Empowering the Freelance Economy

What every freelancer’s website must have to get new business

Danny Matthew's simple website design is proving to give his business results
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Danny Matthews, the founder of Danny & Co, a Cirencester-based branding and design studio for small businesses, thinks he knows a thing about website performance. He is so confident in this area he says he can visit any website and tell you whether it performs or not in less than a second.

“It’s all down to the first line of text,” says Matthews.

According to Mathews if you visit a website that starts by telling you how many years of experience they have or why they are the best at what they do, your “brain recognises that the message isn’t about you and you leave.”

“So the biggest blooper of websites I see is not putting the visitor first. This isn’t opinion, this is science and is costing businesses dearly with every click,” he says.

The FI wanted to see if Matthews took his own advice so checked out his site. It’s a simple landing page that has an immediate call to action button that says ‘Start a Project’ which has the potential client in mind. The visitor immediately thinks they are going to get something out of clicking that button. Once clicked, you are immediately taken to a Calendly 30-minute meeting sign-up form.

It’s a simple and effective website. It’s quirky, too.

All about the goods: easy access to your portfolio

But if you are selling a service, people want to see the goods. They want to see samples of your work. That’s why every freelancer’s site should make it as painless as possible for visitors to find your portfolio of work. You could easily add a paragraph or two about any given project with an image or client logo (with their permission of course) alongside a testimonial. Any weblinks that can take a prospective client to the project are an added bonus.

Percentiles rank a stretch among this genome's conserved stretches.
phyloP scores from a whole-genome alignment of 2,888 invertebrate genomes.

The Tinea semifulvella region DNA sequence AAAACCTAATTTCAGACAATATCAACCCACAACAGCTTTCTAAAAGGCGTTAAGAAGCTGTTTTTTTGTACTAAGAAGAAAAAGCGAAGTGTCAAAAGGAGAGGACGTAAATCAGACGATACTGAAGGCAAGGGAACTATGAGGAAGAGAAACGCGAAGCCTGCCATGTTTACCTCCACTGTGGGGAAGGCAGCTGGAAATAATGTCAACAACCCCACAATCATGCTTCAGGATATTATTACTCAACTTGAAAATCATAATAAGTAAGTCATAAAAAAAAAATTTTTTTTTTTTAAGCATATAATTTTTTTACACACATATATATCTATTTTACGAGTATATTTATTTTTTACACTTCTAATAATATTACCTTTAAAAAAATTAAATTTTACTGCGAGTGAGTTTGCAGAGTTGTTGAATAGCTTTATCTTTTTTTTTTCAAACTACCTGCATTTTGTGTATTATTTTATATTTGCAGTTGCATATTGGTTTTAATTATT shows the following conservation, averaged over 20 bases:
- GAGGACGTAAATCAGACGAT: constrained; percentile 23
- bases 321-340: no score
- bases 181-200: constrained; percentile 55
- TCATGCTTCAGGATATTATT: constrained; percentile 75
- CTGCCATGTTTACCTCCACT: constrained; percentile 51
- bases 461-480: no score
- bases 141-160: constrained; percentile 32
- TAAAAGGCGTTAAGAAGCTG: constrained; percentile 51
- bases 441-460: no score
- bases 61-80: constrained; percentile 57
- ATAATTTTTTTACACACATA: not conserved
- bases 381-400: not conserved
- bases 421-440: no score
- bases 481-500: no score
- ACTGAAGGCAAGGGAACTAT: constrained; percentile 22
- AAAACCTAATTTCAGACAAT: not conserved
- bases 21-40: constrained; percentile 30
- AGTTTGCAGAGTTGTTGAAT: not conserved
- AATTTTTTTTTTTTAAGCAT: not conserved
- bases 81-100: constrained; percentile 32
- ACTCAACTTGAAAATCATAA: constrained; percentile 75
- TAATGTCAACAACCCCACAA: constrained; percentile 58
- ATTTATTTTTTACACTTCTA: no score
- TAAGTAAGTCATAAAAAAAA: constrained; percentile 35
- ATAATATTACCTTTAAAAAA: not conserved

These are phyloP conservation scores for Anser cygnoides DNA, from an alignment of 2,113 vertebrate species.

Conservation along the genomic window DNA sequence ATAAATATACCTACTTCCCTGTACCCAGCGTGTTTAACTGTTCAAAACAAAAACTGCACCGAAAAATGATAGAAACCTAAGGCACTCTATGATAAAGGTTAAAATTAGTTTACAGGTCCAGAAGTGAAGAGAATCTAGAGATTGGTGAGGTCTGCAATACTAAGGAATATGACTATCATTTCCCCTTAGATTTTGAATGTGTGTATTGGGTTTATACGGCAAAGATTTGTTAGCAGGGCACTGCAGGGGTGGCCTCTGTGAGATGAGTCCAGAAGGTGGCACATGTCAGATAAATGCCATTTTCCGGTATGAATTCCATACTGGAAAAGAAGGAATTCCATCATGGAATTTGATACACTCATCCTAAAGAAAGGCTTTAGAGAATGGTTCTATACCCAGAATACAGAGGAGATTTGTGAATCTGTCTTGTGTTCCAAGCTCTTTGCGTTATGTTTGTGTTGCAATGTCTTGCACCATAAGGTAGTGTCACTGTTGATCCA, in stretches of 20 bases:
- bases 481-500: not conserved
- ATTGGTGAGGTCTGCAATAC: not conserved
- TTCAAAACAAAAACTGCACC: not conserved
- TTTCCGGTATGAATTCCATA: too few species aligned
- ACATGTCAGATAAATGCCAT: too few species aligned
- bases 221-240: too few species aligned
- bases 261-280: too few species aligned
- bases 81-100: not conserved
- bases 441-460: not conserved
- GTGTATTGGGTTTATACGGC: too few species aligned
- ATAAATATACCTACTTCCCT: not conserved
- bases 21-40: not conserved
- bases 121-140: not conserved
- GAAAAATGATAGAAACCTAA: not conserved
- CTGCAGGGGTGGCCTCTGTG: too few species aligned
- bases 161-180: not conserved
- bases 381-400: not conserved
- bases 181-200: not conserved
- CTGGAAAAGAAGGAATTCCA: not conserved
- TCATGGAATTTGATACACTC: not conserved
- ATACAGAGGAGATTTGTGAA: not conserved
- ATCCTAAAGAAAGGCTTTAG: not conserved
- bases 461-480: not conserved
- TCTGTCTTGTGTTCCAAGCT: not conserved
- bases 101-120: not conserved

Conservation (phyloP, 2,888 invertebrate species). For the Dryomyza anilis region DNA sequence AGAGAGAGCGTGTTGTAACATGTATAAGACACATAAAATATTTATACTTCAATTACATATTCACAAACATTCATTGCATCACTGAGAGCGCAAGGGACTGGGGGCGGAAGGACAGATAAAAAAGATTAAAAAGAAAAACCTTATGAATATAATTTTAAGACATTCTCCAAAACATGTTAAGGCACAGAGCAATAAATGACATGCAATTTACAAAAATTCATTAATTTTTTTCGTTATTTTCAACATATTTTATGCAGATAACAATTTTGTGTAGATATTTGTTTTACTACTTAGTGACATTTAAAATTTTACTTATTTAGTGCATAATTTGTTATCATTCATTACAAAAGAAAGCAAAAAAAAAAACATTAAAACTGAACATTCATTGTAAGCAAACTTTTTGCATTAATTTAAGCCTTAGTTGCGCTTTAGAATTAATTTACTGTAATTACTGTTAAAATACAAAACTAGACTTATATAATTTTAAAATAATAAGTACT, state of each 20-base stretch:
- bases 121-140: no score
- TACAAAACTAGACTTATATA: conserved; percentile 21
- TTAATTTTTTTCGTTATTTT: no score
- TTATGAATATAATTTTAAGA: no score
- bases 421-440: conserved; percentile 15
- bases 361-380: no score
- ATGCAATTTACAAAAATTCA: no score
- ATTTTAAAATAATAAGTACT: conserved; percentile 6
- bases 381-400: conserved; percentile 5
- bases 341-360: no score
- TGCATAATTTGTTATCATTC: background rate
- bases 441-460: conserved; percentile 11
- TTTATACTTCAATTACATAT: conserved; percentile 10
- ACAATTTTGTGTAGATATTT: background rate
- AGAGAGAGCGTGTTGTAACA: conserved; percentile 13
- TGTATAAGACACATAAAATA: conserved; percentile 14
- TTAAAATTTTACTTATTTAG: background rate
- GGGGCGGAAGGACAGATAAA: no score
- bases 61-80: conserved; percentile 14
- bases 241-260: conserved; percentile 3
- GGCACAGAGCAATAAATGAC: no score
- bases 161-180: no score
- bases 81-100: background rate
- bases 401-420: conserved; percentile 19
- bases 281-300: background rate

Portfolio templates for freelancers

Just today there was news of a new portfolio website template for freelancers by Contra. The templates that FI has seen are simple, clean and modern.

“You can add the companies, brands, and agencies that you’ve worked with to the project that you worked on together,” according to Contra. “Their logos will appear along with their roles and tools on the corresponding project.”

You can be discovered by hiring companies by having your “top-rated profile” featured on Contra’s Discover page or copying your profile Contra link and sharing it with your network.

While Contra is free to use, an upgrade to Contra Pro is $12/month. The site says you can cancel your subscription at any time. The waiting list to join is here.

The site is combining portfolio templates for freelancers and job boards. Its FAQ page is here.

Don’t forget the simple stuff

Nick Jervis, a Bristol-based small business marketing consultant working with service businesses to help them grow, says a website can go wrong by missing the simple things. Like making it crystal clear what you actually do for a living.

“Don’t make me guess,” says Jervis.

He says another website blooper is when a site fails to tell visitors what steps they should take next to progress the relationship, i.e “call us on…”

He suggests having any contact information hyperlinked so the visitor can click to call, email or fill in a free online enquiry, plus live chat 24/7. He adds that downloadable ‘items of value’ is a good thing to have especially if the service being sold is researched a lot before anyone buys it.

Jervis says another big website blooper is “failing to add ‘proof of expertise’ to each page to take the visitor from “stranger to prospect”, such as client reviews, case studies, but importantly also external proof of expertise, such as media coverage and memberships of any professional bodies.”

Another thing he says to avoid is to fail to add photos and personality – “people buy people!” he says.

Personality sells, arrogance doesn’t

Ben Foster, CEO at The SEO Works agrees that personality sells.

“I’ve seen too many corporate sites that fall back to using generic or cliched images that just look posed or blatantly bought from a stock library,” says Sheffield-based Foster.

“Images are one of the biggest assets of your site that help differentiate you from the competition. Without putting thought into the image selection then you run the risk of having an average site,” says Foser.

“Investing a small amount of money in professional photography will help elevate your corporate website,” he says.

Other things to avoid are spelling mistakes and arrogant language.

“If a company plasters ‘industry-leading, award-winning’ on their homepage, then I’m immediately clicking off it. It’s arrogant, pathetic and desperate. Businesses need to do better,” says Jessica Ross at content marketing agency Smashtag Social.

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